Orientalism is not just a mis-depiction of the East; rather, as my encounter shows, orientalist representations are the basis of ways of seeing that inform mundane interactions between “Easterners” and “Westerners.” Uncovering the orientalist tropes of texts is thus much more than a hermeneutic exercise. It continues to form the basis of lived experience and daily interactional challenges “Easterners” have to contend with.

Reference

Beeman, W. O. (2001). Iran. In M. Ember & C. R. Ember (Eds.), Countries and their cultures, Vol. II (pp. 1057-1077). New York: Macmillan.

Author Vahid Parvaresh

Vahid Parvaresh is an assistant professor of English at the Faculty of Foreign Languages of the University of Isfahan, Iran. He holds a PhD in Linguistics from the University of Isfahan and an MA in Applied Linguistics from the University of Tehran. His research interests are in discourse analysis and cross-cultural pragmatics.

More posts by Vahid Parvaresh
  • Giti

    Thank you for your entry.

    If I were you, i might just laugh and told my housemate” oh…its interesting, would you like to experience it. come to my country and we will” but I am delighted to see your perseverance in finding the source for such a bizarre question!
    You are definitely right regarding media effect. as you pointed it out, although it is a recent encyclopedia, but there are pictures like this in it!!!
    I as an Iranian person living in this country have never seen something like this!!!!! How can they show it as a way of life in Iran!!!!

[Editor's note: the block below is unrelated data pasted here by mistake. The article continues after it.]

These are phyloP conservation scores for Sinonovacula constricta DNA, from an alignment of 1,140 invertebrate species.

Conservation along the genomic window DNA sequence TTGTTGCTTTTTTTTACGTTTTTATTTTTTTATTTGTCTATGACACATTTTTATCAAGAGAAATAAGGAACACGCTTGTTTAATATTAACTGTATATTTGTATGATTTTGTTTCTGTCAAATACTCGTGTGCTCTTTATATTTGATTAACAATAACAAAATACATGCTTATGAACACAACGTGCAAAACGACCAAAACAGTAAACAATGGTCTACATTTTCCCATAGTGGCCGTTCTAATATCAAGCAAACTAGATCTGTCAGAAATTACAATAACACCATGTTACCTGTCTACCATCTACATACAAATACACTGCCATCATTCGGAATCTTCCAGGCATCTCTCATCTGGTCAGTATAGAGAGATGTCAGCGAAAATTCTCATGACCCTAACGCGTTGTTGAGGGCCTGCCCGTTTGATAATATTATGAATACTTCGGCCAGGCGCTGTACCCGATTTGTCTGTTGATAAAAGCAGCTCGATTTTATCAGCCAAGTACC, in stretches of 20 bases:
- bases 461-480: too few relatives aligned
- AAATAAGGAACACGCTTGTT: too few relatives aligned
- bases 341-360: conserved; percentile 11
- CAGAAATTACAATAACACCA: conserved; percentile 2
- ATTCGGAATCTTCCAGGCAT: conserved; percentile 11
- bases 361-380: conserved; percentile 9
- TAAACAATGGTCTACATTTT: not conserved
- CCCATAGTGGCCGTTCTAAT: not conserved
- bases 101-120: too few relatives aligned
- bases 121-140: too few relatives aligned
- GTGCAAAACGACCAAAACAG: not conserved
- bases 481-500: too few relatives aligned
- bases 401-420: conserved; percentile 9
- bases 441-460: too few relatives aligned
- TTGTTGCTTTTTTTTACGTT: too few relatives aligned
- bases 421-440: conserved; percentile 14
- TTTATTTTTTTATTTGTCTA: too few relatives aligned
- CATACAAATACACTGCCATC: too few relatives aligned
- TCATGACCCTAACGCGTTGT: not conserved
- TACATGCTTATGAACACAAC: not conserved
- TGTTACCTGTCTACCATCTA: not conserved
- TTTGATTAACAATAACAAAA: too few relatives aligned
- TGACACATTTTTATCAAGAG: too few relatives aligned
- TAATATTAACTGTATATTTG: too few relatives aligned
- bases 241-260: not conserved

• Jean Cho

    Thanks for such a perceptive post Vahid. I particularly like the way you expanded on the bizzare question to find a link to Orientalism.

  • Golnaz

    Dear Dr.Parvaresh ,

    It was exactly last year while my vacation to the Uk , I was asked this question also ! Our British friend said , Iam really starving to visit Iran, beacuase there streets are not ” asphalt ” and people ride motor cycle and bike ! She also told me it’s AWESOME to ride horse , but do you really know how to ride horse ? beause you are a girl and girls mustn’t ride horse !

    I was all shocked to … , but as you know it’s all politicals propagrations . I opened my laptop and showed her the pictures of cars , houses , streets in Iran .She was shocked to believe that people in Iran spend 77 ,000 $ on Sorento instead of 34 ,000 $ on it , because we here love to enjoy our life if we have money and we also love to taste new technologies . But I tried my best to tell her that ofcourse ,it’s not common every where , as we have modern life and modern streets in some parts of city and we don’t have it in some other parts . and she accpted all my words .

    Best ,

  • Dariush Izadi

    Dear Vahid
    Thanks for the excellent post!